Review Summary: If describing this album with a genre is completely necessary, it should be called "sky-splitting earthquake-starting rock-crushing post-ambient core."6 of 6 thought this review was well written
Occasionally there will be times when something is difficult to classify. Terms such as "math-core" and "post-hardcore" don't exactly capture the specific sound or feel of some music, and in some cases, leaves you completely scratching your head as to what to call a particular album.
For those of you not familiar with Amia Venera Landscape, they are a band from Italy playing progressive metalcore, but this is simply scratching the surface. With gigantic sweeping and awe-inspiring instrumental breaks, technical and brutal riffing, and gentle piano interludes, this is truly a concept album, with the execution of the ideas being the forefront of the albums appeal. The production is flawless, the album rises and falls, and keeps you interested, and can entrance you in moments of sheer intense beauty.
The vocal work is laced with heavy screaming by Alessandro Brun, with falsetto vocalist and guitarist Marco Berton who reminds slightly of Dallas from Alexisonfire. the vocals trade off nicely, merging with the intensity of the music. The drums and screaming keep you interested and on edge, and the soaring guitars and singing provide ample contrast to the more chaotic parts on the album. There are gorgeous drone, piano and ambient sections throughout, which usually means during listening, the album should be played all the way through, like a story. The serious meat of this album is very dense, and keeps you in anticipation.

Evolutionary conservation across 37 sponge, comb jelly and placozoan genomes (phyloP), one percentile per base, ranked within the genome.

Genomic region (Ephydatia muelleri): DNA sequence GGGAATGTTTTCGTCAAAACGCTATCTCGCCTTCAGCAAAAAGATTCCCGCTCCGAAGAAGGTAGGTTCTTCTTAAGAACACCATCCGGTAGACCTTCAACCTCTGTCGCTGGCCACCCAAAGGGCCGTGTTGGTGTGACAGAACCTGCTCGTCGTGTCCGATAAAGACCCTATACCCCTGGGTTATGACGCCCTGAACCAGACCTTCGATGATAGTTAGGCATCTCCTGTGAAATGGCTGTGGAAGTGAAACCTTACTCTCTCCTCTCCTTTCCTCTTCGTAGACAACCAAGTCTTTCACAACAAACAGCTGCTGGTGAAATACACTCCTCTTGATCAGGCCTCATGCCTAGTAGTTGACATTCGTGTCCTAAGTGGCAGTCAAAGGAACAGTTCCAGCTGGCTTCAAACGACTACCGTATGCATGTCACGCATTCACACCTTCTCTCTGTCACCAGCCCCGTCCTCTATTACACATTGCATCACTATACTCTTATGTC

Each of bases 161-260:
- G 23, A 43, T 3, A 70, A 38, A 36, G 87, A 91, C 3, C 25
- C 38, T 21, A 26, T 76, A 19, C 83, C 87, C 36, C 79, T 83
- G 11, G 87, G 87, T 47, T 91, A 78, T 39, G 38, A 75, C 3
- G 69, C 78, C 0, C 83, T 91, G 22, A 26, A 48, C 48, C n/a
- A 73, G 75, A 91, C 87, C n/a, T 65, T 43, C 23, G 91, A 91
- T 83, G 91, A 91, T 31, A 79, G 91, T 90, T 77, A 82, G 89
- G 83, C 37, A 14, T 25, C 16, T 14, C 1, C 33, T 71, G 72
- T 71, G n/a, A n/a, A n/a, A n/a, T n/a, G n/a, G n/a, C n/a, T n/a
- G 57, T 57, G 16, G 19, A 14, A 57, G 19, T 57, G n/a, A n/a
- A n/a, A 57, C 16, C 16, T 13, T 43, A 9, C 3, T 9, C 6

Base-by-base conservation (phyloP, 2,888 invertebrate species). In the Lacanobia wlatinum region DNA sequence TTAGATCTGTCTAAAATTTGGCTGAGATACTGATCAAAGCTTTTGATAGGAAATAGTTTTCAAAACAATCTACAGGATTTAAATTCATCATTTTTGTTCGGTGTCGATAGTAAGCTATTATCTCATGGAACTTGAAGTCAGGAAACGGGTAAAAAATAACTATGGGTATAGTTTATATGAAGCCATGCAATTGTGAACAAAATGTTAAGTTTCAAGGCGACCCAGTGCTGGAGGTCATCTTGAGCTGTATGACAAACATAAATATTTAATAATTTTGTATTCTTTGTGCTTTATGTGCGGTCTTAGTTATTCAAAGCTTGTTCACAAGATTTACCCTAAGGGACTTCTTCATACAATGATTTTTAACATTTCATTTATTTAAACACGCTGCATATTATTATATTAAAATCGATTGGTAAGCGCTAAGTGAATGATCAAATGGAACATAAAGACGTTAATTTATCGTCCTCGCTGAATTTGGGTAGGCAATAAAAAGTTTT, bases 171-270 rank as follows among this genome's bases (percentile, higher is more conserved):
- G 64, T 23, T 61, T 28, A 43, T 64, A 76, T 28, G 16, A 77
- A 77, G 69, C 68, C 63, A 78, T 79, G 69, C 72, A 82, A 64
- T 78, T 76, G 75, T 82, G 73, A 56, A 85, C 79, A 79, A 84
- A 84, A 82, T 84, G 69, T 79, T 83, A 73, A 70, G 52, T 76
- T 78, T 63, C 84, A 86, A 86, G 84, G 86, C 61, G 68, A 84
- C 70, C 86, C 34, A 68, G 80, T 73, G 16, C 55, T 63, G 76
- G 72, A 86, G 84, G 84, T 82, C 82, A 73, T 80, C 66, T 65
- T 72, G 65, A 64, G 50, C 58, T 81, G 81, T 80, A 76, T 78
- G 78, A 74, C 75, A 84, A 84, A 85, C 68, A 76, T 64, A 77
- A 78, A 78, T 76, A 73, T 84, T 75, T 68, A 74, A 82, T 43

The standout tracks are "Nicholas" and "Glances (Part II)", which really showcase the intensity and skillfulness of this band. These guys do something I didn't think a band could do, they keep it interesting without relying on typical transitions and breakdowns, using sheer originality and songwriting.